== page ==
The suspected YouTube shooter obsessed over the video-sharing site before her attack, posting online rants accusing it of censorship and likening it to Adolf Hitler.
Nasim Najafi Aghdam, who opened fire in YouTube's headquarters in San Bruno, Calif. Tuesday, used her websites, social media accounts and even YouTube channels to rail against YouTube, alleging that it was suppressing her online audience.
In one post on her personal website, she compared YouTube to a "dictatorship."
"Videos of targeted users are filtered & merely regulated, so that people can hardly see their videos!" she wrote. "There is no equal opportunity growth on YOUTUBE or any other video sharing site, your channel will grow if they want it to!!!!!"
In her rant, she also quoted Adolf Hitler for a line often incorrectly attributed to him: "Make the lie big, Make it simple, Keep saying it, And eventually they will believe it."
Aghdam maintained at least four YouTube channels. They included videos about animal rights, vegan cooking and fitness in English, Turkish and Farsi. All of her YouTube videos and social media accounts have been taken down in the aftermath of the shooting.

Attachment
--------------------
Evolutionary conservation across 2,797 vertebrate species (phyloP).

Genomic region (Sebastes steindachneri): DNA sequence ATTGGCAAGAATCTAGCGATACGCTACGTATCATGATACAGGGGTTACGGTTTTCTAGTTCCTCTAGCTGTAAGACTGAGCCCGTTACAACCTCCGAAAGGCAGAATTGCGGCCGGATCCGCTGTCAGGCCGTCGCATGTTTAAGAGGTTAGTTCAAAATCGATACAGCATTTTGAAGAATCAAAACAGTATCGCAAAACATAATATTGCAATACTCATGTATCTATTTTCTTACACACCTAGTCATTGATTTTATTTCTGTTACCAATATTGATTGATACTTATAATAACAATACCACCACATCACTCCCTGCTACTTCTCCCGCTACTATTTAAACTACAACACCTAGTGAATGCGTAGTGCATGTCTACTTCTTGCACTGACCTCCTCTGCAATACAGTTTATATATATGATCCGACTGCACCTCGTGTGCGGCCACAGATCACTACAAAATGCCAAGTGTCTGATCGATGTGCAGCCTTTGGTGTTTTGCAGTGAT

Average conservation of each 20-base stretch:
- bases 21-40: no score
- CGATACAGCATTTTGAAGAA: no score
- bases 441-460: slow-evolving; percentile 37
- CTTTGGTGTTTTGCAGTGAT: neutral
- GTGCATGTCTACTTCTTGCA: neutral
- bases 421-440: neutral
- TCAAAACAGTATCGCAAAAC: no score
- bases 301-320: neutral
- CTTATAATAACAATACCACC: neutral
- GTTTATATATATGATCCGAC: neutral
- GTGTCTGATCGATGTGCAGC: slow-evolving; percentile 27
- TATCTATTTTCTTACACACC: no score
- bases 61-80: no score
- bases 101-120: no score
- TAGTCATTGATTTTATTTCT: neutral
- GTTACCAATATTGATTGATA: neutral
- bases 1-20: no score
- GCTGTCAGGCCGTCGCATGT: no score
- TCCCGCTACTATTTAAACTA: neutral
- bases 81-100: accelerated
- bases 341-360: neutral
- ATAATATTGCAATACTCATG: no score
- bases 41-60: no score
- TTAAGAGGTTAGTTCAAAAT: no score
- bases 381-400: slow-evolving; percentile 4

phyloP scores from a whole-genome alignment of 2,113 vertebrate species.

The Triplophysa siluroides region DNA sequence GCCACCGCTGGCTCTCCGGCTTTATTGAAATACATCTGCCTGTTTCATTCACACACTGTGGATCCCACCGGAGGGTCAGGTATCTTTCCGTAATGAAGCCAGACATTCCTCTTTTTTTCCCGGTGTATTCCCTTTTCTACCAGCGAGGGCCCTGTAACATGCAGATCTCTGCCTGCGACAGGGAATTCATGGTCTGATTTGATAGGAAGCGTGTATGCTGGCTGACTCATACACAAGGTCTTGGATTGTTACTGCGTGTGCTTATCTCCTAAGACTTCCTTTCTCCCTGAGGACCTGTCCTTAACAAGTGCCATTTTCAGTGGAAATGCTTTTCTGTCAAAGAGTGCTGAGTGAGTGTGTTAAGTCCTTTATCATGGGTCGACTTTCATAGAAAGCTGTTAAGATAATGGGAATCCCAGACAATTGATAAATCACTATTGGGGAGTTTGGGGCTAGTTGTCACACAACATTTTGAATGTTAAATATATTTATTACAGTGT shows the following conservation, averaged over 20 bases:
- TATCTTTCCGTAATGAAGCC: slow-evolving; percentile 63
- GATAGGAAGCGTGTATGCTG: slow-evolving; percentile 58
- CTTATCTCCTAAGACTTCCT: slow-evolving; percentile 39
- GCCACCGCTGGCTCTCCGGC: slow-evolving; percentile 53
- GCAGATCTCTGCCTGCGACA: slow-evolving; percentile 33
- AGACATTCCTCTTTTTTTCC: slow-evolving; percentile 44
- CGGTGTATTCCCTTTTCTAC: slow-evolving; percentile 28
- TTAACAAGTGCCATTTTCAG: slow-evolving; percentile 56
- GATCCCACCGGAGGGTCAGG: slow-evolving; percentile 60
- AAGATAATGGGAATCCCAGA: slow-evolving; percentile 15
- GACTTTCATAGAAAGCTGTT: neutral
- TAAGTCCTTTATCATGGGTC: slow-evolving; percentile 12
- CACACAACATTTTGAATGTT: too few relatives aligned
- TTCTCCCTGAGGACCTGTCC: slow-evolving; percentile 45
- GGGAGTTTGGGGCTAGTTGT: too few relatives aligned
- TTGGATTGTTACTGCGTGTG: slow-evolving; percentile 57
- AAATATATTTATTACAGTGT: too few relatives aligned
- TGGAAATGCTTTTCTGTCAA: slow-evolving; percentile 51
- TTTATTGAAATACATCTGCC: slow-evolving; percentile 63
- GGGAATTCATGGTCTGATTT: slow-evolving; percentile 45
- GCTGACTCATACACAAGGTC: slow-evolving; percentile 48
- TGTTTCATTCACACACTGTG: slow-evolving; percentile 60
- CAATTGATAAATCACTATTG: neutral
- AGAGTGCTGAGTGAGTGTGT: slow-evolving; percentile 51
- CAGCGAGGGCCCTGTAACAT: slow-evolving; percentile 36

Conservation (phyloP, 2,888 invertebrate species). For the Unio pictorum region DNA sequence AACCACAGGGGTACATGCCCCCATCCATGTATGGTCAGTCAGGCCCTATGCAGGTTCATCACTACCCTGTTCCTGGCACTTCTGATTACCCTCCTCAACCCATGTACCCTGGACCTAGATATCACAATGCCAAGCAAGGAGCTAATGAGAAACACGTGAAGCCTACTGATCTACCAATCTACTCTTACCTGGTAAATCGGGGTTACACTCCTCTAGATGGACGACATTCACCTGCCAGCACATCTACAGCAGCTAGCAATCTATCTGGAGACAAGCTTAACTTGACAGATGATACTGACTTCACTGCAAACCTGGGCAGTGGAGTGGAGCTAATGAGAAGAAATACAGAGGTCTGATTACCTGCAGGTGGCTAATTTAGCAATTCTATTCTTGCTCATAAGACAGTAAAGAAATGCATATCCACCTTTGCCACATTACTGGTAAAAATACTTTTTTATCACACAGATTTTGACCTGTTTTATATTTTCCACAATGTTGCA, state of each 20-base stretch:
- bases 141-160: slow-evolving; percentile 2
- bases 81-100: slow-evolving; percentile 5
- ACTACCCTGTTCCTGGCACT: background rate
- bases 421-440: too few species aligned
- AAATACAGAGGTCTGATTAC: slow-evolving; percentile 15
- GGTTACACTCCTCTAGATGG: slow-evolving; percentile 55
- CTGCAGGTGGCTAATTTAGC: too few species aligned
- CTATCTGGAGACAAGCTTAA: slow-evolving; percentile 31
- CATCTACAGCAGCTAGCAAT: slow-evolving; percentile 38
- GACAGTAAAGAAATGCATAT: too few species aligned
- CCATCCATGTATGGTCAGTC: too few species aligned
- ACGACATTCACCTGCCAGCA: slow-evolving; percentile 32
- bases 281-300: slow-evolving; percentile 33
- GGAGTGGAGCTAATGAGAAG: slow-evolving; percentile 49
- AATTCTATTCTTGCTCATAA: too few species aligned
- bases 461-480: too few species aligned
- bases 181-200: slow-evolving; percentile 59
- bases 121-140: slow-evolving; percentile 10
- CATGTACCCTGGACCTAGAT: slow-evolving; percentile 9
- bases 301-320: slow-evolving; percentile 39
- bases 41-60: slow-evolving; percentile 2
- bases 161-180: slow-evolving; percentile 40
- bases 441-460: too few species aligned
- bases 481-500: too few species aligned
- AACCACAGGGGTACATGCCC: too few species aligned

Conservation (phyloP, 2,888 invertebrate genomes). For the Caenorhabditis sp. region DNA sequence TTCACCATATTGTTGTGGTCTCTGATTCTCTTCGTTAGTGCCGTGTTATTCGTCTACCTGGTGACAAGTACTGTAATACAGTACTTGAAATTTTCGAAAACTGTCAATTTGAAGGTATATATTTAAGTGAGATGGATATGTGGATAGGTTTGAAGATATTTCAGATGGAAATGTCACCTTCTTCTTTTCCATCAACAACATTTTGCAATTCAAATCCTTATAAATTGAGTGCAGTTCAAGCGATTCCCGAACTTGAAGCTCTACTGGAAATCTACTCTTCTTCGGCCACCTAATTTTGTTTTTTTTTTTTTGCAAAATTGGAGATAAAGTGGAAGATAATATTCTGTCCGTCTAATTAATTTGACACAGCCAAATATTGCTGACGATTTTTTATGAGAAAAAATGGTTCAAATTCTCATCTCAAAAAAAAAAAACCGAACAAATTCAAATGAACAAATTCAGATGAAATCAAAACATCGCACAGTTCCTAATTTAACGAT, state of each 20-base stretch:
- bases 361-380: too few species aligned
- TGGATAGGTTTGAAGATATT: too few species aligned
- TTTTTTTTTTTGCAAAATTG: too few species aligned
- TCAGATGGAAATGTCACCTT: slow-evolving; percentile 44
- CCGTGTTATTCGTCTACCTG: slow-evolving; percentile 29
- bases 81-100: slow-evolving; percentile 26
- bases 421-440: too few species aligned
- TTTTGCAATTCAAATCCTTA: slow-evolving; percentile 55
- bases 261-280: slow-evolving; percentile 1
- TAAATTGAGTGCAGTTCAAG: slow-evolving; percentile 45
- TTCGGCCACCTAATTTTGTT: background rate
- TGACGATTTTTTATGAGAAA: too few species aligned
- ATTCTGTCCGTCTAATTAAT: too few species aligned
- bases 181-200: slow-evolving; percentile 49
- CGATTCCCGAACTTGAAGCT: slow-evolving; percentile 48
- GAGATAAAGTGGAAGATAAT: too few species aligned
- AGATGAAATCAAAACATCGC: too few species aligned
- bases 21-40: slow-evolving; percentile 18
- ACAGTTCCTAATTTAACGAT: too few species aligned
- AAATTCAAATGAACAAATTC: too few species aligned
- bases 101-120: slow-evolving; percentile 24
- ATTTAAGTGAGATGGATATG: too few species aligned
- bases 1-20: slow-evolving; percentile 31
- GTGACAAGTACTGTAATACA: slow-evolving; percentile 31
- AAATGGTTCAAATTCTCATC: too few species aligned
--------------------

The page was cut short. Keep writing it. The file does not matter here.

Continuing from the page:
"I'm being discriminated and filtered on YouTube," she said in one YouTube video that has since been removed from the site. Aghdam complains in the clip that YouTube had age-restricted an ab workout video she uploaded.
“The video has nothing bad in it, nothing sexual,” she said, claiming that the site put an age restriction video to prevent it from becoming popular. Aghdam alleges that YouTube had a vendetta against her and other vegan activists.
Her grudge towards the video-sharing site had apparently been brewing for some time. Last year, she posted a photo on Facebook of her standing on a street corner with the caption "YouTube Dictatorship. Hidden policy: Promote stupidity discrimination, suppression of truth,” according to NBC News.
Aghdam wounded three people before fatally shooting herself.
Crime Time is your destination for true crime stories from around the world, breaking crime news, and information about Oxygen's original true crime shows and documentaries. Sign up for our Crime Time Newsletter and subscribe to our true crime podcast Martinis & Murder for all the best true crime content.